Here, different cases are being analysed and thus as per the Shogun Finance v Hudson (2003) case, it can be evaluated that a rogue purchased a car upon hire purchase terms from the care dealer. However, he provided a false driving license of Mr. Patel. Now the car dealer send the driving license to the claimant finance company and asked for details upon the application form. Then the finance company's credit team search for Mr. Patel and then he asked the dealer to let the rogue to have the car. Then the rogue paid 10% deposit and thus drove off with the car. Later, he sold the car to the defendant and signed the finance agreement. Later, claimant brought an action against the defendant claiming that he is the owner of the care as the contract was void for mistake.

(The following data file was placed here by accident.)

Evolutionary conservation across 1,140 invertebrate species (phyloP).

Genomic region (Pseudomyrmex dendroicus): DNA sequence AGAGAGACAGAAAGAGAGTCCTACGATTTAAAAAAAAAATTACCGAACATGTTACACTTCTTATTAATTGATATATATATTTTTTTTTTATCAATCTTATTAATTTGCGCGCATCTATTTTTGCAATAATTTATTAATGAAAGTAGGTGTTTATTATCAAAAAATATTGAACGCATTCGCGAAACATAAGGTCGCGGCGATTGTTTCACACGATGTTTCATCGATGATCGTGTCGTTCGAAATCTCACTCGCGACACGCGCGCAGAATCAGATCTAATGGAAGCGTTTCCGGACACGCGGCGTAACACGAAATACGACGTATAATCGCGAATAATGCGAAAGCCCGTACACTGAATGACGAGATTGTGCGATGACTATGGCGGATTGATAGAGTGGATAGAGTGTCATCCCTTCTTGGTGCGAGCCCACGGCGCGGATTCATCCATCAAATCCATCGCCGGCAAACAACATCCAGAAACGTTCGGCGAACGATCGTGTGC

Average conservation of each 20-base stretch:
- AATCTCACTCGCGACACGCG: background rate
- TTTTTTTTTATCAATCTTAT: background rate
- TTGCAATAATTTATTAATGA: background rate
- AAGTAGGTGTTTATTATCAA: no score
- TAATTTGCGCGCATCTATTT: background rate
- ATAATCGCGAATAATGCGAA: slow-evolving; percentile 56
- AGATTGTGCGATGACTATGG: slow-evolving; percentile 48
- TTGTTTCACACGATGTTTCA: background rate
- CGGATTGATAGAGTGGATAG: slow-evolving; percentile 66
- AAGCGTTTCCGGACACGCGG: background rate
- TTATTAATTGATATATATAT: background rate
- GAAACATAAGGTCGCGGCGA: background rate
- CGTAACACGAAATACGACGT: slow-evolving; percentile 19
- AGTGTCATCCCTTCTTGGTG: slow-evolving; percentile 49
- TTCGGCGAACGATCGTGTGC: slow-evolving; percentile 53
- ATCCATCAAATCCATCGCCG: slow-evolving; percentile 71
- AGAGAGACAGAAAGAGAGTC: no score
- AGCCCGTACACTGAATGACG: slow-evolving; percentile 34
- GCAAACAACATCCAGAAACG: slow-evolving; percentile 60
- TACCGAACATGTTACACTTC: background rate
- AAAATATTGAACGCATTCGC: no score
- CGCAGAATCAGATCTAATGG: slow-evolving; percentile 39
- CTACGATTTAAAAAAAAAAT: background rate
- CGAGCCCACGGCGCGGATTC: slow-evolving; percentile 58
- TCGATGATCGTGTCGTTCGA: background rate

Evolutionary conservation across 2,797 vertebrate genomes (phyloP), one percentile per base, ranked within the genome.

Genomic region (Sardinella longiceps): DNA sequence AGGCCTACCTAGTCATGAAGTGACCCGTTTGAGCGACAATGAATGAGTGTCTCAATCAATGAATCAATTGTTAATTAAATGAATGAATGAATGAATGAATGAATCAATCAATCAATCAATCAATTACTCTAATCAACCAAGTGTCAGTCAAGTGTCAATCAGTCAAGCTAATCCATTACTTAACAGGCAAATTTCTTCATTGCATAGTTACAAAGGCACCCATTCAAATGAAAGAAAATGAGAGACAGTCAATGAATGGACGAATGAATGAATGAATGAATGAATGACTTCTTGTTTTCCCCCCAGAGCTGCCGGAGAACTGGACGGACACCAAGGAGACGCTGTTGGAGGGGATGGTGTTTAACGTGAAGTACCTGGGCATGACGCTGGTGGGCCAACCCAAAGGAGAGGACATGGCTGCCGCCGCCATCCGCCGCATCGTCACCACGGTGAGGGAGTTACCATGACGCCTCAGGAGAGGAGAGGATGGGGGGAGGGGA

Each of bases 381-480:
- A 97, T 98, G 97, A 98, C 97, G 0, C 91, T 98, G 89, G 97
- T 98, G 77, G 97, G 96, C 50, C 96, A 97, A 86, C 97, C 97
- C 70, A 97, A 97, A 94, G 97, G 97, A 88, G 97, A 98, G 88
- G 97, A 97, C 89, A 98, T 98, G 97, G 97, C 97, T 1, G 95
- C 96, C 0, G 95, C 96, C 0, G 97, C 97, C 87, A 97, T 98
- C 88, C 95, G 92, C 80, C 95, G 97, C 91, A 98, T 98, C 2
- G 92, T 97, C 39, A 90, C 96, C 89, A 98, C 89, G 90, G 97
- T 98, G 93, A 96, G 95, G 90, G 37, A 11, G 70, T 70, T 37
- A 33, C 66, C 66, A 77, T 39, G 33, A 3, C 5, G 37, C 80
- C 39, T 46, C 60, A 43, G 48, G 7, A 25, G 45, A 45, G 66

In such type of case, mistaken identity could be applied as the court of law decides that the contract was void because of the happened mistake because the contract was concluded within the finance company and rogue was not present at the time of making the contract. Here, the mistaken identify arises in the starting only when rogue introduces himself as the Mr. Patel and provided the same driving license. Hence, it could be stated that the identity of the person was crucial in regard to make the contract because Mr. Patel made the credit check as it is essential because without identifying the credit details claimant would not have allowed to get the car. Here, it is also essential to identify the person who were involved in the contract because Mr. Patel made the credit check and thus claimant was not allowed to take the car before making the credit check. Here, judgement was given that there should be no distinction made within the contracts made inter absentes and contract inter praesentes. Shogun Finance v Hudson (2003).